These are shown in Fig. 10-6 and are commonly used in electric furnaces to stage heat. In most residential units, resistive heat strips are placed in the evaporator section in five kW increments. For instance, there can be two 5-kW heaters giving the total capacity of heat of 10 kW. The proper way to energize the units and not cause a severe power drain, is to start each with a delay. Imagine this operation with three strips, you can see there would be a tremendous power demand if all three units were energized at the same time. The sequencer, or time delay switch, helps to eliminate this condition. These can also be used with an appropriate thermostat and sub-base to stage the heating system. All strips do not have to be energized if the thermal demand isn’t present. This too provides an energy savings. On larger units that are found in the commercial and industrial line, the heat strips have much higher kilowatt ratings. Usually in a residential application the strips can be acquired in sizes of 5, 7.5, and 10 kW. A kWh (kilowatt-hour) of electricity will yield approximately 3,400 Btu (British thermal unit). You can see that it will require much more energy to heat the same size area, that is being cooled, with an electric furnace.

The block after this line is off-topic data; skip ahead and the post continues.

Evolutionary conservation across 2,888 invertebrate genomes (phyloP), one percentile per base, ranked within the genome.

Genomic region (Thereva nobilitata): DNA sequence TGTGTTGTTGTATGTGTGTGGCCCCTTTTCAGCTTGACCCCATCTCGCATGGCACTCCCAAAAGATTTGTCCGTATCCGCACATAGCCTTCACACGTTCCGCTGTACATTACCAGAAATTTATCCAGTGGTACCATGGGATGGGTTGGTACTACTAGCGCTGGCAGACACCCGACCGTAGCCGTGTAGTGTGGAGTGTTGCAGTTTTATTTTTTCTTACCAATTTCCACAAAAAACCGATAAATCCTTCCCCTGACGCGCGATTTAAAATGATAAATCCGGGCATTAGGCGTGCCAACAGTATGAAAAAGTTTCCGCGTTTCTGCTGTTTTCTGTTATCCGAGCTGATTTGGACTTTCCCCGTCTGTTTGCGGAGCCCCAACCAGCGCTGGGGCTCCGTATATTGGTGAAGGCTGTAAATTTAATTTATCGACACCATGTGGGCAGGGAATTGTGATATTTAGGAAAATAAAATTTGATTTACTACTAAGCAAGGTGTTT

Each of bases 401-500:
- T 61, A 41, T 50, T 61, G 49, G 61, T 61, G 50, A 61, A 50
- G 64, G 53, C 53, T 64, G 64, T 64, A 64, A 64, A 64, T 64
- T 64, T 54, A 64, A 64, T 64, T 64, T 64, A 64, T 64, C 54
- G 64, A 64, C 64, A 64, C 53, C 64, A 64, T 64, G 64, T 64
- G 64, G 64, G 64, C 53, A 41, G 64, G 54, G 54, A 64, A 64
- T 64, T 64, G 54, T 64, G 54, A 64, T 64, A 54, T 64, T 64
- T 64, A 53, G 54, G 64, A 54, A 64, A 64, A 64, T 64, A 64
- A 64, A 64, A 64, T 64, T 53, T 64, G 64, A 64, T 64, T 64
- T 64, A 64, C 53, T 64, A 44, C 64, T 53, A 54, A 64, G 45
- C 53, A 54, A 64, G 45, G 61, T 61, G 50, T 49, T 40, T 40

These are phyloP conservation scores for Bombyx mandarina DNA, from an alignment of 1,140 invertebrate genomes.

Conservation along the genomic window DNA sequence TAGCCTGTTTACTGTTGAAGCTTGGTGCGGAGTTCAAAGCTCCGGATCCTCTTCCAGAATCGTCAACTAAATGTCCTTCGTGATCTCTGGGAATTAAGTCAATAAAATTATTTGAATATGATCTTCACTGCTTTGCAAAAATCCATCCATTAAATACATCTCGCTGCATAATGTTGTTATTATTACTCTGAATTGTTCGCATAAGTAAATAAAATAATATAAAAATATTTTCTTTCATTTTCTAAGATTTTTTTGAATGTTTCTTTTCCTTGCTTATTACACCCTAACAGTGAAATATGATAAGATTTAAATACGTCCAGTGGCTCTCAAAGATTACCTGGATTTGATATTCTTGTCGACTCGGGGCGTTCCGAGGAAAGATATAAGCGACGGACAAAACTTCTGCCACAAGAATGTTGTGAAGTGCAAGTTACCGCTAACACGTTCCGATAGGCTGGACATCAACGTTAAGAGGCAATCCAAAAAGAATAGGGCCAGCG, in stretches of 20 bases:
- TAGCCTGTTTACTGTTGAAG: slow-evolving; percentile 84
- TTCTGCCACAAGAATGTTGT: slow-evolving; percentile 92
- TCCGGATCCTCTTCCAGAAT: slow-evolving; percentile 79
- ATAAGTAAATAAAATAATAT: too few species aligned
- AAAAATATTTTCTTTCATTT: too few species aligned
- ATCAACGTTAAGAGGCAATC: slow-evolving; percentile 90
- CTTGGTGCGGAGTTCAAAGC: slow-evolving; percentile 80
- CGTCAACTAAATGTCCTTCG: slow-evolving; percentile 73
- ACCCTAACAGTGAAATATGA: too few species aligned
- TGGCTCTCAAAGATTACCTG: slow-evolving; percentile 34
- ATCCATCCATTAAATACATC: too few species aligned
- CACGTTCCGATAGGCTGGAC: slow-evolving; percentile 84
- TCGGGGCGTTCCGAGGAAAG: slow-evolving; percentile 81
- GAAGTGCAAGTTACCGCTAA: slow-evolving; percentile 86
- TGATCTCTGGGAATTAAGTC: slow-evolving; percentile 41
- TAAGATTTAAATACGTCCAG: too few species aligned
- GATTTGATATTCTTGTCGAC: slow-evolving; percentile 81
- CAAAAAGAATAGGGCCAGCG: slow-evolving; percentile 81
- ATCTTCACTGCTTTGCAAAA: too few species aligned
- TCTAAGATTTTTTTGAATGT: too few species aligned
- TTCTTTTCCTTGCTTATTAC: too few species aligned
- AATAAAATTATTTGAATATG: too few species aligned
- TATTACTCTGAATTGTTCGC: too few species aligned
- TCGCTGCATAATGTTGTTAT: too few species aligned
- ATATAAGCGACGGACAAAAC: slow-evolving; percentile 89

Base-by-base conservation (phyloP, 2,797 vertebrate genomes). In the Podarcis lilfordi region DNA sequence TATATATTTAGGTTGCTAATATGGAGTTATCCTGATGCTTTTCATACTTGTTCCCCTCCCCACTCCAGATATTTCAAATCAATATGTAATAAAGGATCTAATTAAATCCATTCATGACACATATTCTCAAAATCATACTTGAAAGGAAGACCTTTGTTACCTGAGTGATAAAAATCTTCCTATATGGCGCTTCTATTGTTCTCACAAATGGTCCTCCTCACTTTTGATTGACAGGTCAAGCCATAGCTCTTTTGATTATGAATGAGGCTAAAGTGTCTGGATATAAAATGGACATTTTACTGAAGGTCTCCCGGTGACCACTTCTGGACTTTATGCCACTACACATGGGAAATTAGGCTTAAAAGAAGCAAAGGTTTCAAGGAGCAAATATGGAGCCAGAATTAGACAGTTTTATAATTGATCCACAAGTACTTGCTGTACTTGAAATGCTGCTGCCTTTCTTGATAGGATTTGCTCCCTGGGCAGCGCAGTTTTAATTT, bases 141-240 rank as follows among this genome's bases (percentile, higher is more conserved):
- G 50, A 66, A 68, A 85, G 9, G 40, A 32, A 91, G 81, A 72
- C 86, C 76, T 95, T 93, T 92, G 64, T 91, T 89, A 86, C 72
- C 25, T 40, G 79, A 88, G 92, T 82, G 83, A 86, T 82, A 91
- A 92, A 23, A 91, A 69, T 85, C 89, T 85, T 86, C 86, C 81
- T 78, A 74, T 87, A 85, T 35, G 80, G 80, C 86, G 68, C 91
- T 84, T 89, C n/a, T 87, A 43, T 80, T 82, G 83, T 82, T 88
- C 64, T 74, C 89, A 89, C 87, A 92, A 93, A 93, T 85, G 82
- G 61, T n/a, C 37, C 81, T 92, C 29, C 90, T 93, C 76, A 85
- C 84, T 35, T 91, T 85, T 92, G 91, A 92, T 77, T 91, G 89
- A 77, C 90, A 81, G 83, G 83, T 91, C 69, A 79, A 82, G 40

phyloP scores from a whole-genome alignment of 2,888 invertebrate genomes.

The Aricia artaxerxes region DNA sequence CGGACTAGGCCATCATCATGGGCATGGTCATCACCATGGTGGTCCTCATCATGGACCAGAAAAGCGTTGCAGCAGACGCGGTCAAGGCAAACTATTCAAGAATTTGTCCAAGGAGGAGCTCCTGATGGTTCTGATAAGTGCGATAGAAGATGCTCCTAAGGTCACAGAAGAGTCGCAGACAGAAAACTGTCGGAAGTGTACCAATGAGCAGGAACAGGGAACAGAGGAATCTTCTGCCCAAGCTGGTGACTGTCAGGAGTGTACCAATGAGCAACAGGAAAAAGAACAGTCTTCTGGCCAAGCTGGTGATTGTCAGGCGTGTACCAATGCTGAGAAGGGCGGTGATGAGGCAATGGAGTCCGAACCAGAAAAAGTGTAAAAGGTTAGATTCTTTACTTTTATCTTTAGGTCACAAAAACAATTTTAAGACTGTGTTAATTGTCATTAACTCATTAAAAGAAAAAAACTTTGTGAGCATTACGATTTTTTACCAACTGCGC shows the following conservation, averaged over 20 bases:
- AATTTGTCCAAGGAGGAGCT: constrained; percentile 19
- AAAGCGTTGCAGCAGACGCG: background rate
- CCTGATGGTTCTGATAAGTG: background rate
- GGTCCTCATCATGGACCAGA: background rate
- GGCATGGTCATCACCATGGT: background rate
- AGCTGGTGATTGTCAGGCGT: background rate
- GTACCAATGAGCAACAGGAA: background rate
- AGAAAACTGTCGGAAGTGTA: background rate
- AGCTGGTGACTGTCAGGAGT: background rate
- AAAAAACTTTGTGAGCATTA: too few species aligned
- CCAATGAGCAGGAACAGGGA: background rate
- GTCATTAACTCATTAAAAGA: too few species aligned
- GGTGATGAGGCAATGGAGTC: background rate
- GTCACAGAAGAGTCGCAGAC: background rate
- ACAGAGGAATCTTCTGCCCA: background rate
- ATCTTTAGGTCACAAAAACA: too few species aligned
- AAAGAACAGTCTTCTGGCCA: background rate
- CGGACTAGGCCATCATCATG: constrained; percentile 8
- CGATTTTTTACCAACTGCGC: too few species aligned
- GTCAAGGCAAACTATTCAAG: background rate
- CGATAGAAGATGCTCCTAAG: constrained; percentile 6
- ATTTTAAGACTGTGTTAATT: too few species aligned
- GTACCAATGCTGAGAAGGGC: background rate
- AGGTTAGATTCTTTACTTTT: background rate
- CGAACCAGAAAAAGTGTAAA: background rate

The sequential switch operates with bimetal switches. The first switch to close is actuated by the thermostat within the conditioned space. The first bimetal switch will flex causing a current flow in the second switch which will heat the bimetal and cause it to flex causing the third switch to start heating the bimetal, and so on. When the control voltage is removed, the bimetal switches begin cooling and drop out the resistive heating coils in the reverse order.